Building leaks account for roughly 30 percent of the energy used to heat and cool a building. Scientists at the UC Davis Western Cooling Efficiency Center have developed a new building-sealing technology that can reduce leaks by 50 percent, and with further improvements, has the potential to bring leakage down to nearly zero.
Greentechmedia.com reports on a recent study that looks at the impact of basic behavioral changes, (turning off the air conditioning over the weekend for example) on energy usage in commercial buildings. The article goes on to look at which is a primary driver of cost savings; equipment improvements (retrofit) or behavioral shifts. The typical answer unsurprisingly, is both: “There’s an opportunity for both scenarios. You can remotely monitor a building and tell a facilities manager about energy issues. However, in some cases, they can’t act on it without new equipment. The world is moving toward intelligent analytics to help change behavior, but often you need the controls and systems to execute.”
Full article here.
Note: Greg Carnegie recently joined Reno Contracting as the company’s new Energy Program Manager.
The financing mechanism called Property Assessed Clean Energy (PACE) was first pioneered by the City of Berkeley for its residential owners in 2008. The promising residential energy upgrade platform ran into regulatory headwinds in 2010. An ambitious version for commercial building owners has re-emerged.
A year ago, Johnson Controls completed a massive retrofit of the Empire State building, a project in which the energy savings were contractually guaranteed by the vendor. Year One savings goals were surpassed by 5 percent, cutting overall energy use and saving $2.4 million in utility costs.
USGBC president Rick Fedrizzi on the role of data and IT in building design and performance. Coincidentally, I recently wrote an article on the very same topic
The California Energy Commission is on the verge of adopting changes to the 2008 Building Energy Efficiency Standards (title 24). From American Architectural Manufacturers Association:
“The proposed 2013 standards focus on several key areas to improve the energy efficiency of newly constructed buildings (as well as additions and alterations to existing buildings), help reduce electricity demand reductions during critical peak periods and enable simple and efficient future solar system installations. This is expected to save California residents and businesses hundreds of millions of dollars in energy costs over the next decade, as well as benefit the environment.”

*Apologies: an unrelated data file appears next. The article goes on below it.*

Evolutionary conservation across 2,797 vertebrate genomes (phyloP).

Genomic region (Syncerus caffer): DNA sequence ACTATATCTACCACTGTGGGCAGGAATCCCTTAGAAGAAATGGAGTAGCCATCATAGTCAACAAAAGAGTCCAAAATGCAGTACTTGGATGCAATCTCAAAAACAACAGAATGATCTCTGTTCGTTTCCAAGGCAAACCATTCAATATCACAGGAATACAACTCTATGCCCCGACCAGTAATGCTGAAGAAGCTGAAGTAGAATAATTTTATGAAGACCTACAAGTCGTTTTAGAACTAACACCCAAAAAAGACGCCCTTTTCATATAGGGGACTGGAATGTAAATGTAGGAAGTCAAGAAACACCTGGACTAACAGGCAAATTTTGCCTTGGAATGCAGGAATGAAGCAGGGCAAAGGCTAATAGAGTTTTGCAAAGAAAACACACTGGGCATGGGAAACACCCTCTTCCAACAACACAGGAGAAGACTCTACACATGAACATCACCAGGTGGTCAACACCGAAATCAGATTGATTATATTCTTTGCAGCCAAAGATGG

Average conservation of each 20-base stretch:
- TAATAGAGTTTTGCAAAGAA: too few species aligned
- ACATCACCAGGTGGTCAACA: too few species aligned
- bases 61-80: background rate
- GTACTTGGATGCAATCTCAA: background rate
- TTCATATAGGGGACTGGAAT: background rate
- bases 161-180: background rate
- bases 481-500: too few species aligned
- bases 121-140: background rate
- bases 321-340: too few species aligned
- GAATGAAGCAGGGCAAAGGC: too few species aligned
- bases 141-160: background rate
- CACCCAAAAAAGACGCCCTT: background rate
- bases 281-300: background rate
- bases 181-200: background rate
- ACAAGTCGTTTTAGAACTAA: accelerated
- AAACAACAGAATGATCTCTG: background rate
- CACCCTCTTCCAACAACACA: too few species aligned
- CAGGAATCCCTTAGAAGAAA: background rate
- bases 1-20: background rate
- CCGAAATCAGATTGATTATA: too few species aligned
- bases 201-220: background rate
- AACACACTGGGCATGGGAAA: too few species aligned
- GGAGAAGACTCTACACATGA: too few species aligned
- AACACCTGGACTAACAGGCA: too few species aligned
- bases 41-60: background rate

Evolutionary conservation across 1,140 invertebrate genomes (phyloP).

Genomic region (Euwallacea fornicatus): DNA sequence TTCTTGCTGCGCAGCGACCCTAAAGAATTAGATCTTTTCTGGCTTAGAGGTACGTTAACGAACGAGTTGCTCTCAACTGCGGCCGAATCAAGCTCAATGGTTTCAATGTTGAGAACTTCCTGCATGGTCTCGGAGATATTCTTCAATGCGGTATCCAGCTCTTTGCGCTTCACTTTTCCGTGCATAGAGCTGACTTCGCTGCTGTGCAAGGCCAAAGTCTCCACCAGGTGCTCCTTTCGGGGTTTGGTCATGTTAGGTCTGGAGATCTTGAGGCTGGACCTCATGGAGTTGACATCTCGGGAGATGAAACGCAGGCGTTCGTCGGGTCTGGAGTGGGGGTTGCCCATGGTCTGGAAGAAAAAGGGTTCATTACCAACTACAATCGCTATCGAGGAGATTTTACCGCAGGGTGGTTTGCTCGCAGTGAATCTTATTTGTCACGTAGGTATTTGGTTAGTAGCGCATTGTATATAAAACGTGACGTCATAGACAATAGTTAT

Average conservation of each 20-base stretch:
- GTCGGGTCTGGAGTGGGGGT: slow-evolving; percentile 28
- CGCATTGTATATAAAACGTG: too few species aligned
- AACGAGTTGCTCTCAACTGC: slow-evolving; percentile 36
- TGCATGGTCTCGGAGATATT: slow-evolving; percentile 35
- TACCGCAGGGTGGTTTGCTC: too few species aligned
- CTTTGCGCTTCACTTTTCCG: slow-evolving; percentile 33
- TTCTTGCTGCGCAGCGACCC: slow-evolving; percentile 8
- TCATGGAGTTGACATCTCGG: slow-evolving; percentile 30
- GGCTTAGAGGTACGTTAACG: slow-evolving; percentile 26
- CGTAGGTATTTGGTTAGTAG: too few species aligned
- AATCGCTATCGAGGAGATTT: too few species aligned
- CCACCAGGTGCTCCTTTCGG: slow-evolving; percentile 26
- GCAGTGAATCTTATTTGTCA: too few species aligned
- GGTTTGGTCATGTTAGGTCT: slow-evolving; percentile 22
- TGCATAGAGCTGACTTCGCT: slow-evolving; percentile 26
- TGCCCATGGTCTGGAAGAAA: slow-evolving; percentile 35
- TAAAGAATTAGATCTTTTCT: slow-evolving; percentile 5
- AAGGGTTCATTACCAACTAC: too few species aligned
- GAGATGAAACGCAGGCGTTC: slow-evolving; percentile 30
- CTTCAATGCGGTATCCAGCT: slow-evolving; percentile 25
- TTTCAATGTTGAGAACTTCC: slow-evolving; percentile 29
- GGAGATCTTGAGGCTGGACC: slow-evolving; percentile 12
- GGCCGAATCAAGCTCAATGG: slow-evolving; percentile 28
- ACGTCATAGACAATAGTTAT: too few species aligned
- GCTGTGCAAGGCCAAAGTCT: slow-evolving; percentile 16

On April 20th, I’ll be giving two presentations at an all-day education seminar held by the American Society of Professional Estimators, San Diego Chapter. I’ll be speaking about “Green Construction Effects on the Building Industry” and “Energy Reduction Usage and Photovoltaic Panels”. The ASPE seminar will take place at National University, and will cover numerous topics of value to building owners, estimators, project managers, architects, engineers, general contractors and subcontractors.
In order for a low-carbon and sustainable energy revolution to take place, smart grids with their accompanying technologies will have to play a major role.
Most of the existing electrical grid in the United States, such as that in California, has been in existence for more than a hundred years. It is imperative that these grids be modernized – resulting in a more efficient, more reliable, safer, interoperable and more affordable electrical system. The global smart grid market is at $22.8 billion last year in 2011, but is expected to jump up to $80.6 billion by the year 2016 as new technologies are being introduced that can deliver and meet the requirements smart grid reliability, stability and lower electrical rates. A survey from Zpryme indicates that 8 out of 10 industry executives are confident that investments in smart grids will continue to go through 2012 and the succeeding years. Many believe that the smart grid is the only rational and viable long-term action that can integrate and manage all government regulation, integration of renewable energy, carbon emissions control, and other complex requirements of the volatile energy market.
Jeff St. John of greentechmedia.com writes provides more insight on how intelligent building technologies will interface with the smart grid.
A significant element of California’s Long Term Energy Efficiency Strategic Plan is the Zero Net Energy Action Plan which is specifically designed in using and taking advantage of the latest energy efficiency technologies as well as financial incentives to help commercial building owners achieved “Net Zero” energy use. The ultimate goal of the Zero Net Energy Action Plan is to transform California’s various commercial buildings, the largest electricity-consuming sector in the state, into Zero Net Energy (ZNE) buildings – energy efficient structures and edifices powered by clean energy by the year 2030.
A significant boost towards achieving this goal is the recent release of the 2012 International Energy Conservation Code (IECC) that involves new commercial building practices and requirements that will improve energy efficiency by at least 30%. The energy savings that can be derived from the 2012 IECC complies with the calls for energy efficiency from Industry leaders, the Secretary of Energy and Congress. The code is another step towards low-energy buildings not only in California but the rest of the nation as well.
Justin Gerdes write about Net Zero energy buildings in the recent issue of Forbes.